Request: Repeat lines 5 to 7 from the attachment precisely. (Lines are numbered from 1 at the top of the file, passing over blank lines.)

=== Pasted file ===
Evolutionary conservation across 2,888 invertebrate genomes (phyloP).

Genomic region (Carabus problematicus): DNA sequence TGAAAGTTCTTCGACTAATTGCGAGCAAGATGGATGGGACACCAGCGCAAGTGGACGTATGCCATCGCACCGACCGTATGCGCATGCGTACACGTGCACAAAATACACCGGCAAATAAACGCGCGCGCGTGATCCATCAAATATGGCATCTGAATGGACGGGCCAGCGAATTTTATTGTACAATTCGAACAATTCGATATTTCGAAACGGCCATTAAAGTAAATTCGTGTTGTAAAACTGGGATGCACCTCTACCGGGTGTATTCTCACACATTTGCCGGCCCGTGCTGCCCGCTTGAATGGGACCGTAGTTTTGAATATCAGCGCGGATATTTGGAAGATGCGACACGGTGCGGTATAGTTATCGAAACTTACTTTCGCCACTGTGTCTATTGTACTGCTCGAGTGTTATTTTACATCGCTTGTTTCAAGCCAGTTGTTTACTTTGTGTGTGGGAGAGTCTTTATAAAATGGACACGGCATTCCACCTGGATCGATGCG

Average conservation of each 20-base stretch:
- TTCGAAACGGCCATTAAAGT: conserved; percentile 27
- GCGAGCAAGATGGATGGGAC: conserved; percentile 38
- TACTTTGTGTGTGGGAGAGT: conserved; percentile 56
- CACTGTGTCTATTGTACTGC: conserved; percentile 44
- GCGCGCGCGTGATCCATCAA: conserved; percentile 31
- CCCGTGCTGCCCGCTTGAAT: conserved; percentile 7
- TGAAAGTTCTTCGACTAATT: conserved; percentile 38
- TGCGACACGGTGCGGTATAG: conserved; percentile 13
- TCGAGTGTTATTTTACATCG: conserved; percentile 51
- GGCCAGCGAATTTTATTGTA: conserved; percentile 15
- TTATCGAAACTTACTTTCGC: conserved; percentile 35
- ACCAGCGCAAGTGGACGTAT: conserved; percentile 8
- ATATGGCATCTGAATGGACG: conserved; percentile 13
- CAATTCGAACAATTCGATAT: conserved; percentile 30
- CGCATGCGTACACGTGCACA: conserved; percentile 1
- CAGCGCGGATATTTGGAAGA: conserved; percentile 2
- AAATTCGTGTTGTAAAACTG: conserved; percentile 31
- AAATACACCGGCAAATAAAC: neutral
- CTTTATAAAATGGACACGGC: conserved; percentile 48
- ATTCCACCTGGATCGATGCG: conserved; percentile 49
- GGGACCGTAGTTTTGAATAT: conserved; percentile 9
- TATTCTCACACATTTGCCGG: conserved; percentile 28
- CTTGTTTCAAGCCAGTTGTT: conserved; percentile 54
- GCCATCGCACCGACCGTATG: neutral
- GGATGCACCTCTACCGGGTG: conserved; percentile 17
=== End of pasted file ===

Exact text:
- GCGAGCAAGATGGATGGGAC: conserved; percentile 38
- TACTTTGTGTGTGGGAGAGT: conserved; percentile 56
- CACTGTGTCTATTGTACTGC: conserved; percentile 44